Films, like all things, come and go. The only way to rate them is how they stand the test of time.

Each decade, starting in 1952, the magazine,  Sight and Sound, published by the British Film Institute, declares its top ten films of all time based on extensive polling of international movie critics.

The Bicycle Thief was number one in the first survey. This is Italian director Vittorio DeSica’s 1948 beauty (aka The Bicycle Thieves) set in war ravaged Italy about a poverty-stricken poster hanger (and his young son), whose bike he desperately needs to eke out a living, is stolen. No question, a true classic.

Image result for photos from The Bicycle Thieves

Citizen Kane hadn’t made the Sight and Sound list. Then for every subsequent poll from 1962 to 2002 Orson Welles’ 1941 masterpiece was ranked number one.

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Then, in 2012 Alfred Hitchcock’s 1958 beauty, Vertigo, knocked it from first place.

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It’s anyone’s guess which films will be listed in 2022.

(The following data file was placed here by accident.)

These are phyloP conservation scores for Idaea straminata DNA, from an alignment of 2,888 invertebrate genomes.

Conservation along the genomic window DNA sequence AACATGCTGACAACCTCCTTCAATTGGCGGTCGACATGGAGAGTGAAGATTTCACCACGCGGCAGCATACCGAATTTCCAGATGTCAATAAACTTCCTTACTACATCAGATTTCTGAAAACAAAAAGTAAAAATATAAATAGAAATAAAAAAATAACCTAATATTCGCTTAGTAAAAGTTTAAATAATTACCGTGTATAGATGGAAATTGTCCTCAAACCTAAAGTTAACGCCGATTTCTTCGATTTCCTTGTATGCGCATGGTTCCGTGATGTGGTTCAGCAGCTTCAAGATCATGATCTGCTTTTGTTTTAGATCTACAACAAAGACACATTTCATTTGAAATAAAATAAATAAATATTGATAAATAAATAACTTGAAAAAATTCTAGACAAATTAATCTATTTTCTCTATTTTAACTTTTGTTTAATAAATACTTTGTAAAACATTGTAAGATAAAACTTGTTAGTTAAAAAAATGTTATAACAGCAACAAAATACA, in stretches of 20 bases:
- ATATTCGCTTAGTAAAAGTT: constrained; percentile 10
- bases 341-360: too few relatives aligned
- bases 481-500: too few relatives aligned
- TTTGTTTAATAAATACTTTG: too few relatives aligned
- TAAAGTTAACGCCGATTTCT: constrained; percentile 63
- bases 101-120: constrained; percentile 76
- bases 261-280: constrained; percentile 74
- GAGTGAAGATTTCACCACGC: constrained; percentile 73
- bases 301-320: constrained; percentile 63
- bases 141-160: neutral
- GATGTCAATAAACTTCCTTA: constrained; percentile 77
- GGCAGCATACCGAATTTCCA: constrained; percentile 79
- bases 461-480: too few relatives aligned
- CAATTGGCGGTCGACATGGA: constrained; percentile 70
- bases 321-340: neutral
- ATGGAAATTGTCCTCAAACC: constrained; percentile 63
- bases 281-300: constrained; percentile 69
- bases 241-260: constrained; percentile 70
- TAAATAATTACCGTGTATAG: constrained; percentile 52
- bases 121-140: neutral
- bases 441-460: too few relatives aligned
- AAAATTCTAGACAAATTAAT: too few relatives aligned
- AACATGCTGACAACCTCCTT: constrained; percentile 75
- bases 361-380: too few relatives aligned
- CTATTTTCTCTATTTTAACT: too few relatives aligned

But since the beginning only one film has been on every list, 1939’s Rules of the Game. Does that make it the best foreign language film ever?  It certainly merits another look at this masterpiece.

Image result for photos from the movie rules of the game

Jean Renoir directed and played a part in the film about  a bunch of French aristocrats heedlessly partying on the eve of World War II. Critics have extolled the picture for decades.  Here’s one, British author/critic David Thomson:

‘La Regle’ is still the most dynamic juxtaposition of moods and feelings that cinema has yet achieved….The extraordinary interweaving of laughter and tears is not so much warming as the sort of warning to tread warily in life.

As we said, time to take another look.

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